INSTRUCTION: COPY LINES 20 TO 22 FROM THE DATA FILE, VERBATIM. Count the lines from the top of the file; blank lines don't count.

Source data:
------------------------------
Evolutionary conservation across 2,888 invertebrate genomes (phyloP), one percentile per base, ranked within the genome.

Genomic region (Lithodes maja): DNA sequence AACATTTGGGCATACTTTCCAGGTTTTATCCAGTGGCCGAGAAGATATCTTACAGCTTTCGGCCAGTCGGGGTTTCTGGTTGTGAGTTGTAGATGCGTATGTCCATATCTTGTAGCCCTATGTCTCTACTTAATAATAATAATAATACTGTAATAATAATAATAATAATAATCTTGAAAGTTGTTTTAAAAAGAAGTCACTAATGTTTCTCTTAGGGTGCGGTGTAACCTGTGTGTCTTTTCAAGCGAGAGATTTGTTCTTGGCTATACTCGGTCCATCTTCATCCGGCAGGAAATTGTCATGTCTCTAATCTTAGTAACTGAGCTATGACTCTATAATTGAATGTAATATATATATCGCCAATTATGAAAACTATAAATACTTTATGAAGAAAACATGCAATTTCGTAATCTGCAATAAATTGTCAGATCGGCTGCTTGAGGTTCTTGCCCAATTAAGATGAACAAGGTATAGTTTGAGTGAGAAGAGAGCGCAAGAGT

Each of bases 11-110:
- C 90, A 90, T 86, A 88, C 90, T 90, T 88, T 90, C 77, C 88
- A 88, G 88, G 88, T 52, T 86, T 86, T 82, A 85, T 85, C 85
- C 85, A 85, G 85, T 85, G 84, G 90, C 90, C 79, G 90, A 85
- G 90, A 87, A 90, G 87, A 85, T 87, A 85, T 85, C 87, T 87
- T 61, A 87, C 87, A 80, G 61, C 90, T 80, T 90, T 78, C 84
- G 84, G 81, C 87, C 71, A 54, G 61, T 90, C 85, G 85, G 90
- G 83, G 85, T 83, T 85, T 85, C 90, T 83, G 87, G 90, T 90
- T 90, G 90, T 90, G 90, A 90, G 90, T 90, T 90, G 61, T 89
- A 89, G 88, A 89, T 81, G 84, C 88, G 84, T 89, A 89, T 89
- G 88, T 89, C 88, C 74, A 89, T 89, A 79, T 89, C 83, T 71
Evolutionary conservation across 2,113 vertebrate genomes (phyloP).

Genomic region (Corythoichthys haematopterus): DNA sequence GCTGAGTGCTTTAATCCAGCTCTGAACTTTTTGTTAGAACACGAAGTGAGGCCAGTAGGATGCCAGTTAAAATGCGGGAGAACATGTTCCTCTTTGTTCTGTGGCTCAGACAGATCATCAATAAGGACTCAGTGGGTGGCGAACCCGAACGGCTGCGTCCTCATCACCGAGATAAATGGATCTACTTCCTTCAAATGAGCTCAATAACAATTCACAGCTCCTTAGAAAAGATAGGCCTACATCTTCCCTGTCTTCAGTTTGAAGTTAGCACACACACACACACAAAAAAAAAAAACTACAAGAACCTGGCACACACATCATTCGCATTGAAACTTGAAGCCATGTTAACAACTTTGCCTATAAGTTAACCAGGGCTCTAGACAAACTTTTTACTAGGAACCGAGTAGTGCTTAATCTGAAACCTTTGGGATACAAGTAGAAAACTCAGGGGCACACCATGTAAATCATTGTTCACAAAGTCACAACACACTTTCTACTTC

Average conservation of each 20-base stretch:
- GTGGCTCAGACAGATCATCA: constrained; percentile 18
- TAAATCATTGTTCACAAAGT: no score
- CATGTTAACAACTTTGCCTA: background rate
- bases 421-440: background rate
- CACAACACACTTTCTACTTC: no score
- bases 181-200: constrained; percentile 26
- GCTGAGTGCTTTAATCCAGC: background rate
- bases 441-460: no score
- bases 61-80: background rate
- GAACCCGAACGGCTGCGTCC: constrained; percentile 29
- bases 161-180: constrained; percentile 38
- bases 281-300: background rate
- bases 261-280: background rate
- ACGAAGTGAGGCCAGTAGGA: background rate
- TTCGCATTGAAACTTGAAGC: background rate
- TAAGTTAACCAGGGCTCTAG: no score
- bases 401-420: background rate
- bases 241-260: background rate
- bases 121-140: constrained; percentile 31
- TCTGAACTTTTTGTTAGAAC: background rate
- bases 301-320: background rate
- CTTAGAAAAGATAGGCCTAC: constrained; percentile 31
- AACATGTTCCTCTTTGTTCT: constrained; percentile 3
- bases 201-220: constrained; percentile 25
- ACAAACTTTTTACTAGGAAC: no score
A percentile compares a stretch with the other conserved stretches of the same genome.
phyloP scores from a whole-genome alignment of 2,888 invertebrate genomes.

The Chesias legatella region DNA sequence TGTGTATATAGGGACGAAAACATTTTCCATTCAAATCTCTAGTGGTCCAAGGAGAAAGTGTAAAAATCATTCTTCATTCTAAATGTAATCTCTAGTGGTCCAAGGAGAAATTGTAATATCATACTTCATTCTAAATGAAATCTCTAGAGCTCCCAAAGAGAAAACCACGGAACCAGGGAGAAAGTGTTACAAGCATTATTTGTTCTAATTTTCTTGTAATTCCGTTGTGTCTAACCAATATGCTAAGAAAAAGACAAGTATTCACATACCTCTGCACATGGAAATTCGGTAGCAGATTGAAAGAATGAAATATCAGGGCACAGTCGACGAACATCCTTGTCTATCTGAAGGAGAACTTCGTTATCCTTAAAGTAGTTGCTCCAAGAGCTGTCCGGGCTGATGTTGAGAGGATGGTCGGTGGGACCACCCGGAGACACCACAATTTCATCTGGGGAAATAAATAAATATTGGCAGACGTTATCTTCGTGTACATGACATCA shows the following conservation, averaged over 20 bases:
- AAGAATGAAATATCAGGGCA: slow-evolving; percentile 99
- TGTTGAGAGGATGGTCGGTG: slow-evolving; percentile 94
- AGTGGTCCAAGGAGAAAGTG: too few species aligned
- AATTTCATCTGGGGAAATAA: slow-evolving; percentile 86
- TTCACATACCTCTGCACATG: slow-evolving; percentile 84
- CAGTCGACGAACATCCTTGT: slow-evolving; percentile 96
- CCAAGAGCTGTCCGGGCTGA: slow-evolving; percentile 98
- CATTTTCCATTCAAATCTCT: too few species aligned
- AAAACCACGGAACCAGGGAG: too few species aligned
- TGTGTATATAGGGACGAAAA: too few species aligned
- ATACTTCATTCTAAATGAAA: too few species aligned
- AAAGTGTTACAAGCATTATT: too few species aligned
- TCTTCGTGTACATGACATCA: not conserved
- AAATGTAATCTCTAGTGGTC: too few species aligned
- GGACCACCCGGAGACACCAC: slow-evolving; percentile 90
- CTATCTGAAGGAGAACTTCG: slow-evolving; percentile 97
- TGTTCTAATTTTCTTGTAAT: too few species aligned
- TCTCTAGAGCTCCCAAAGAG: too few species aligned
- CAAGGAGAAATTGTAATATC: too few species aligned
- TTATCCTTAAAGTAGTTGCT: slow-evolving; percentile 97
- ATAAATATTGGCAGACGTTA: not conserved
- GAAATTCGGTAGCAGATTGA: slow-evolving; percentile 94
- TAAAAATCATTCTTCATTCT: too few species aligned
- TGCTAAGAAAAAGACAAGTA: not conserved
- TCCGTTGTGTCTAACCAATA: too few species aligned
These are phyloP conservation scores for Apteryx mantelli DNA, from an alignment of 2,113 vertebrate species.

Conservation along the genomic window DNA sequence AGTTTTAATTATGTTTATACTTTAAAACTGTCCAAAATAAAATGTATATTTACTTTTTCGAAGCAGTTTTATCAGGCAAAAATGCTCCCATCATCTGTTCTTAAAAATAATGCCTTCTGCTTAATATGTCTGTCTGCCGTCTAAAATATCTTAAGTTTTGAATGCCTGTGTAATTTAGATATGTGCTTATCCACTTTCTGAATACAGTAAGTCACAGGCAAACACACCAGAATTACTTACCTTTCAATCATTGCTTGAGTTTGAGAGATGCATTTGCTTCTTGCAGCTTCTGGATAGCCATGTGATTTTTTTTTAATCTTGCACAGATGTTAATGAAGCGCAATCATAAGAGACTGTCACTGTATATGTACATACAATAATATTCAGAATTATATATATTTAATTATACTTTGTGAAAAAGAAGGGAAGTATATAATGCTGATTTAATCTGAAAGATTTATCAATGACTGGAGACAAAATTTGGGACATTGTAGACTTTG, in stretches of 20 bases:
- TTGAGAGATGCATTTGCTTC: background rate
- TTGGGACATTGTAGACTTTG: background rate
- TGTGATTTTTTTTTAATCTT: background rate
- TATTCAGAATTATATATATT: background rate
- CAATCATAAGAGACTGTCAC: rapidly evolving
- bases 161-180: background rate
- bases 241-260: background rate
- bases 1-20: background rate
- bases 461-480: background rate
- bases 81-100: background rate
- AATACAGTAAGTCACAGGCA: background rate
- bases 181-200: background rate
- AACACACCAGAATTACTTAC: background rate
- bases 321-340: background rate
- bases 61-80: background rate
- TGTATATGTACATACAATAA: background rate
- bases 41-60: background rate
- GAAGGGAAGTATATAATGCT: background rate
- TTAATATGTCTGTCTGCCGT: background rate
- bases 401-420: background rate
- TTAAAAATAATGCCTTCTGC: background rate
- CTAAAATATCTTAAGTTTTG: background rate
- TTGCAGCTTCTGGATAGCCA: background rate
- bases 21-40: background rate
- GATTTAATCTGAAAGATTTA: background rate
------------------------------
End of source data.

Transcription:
- bases 421-440: background rate
- CACAACACACTTTCTACTTC: no score
- bases 181-200: constrained; percentile 26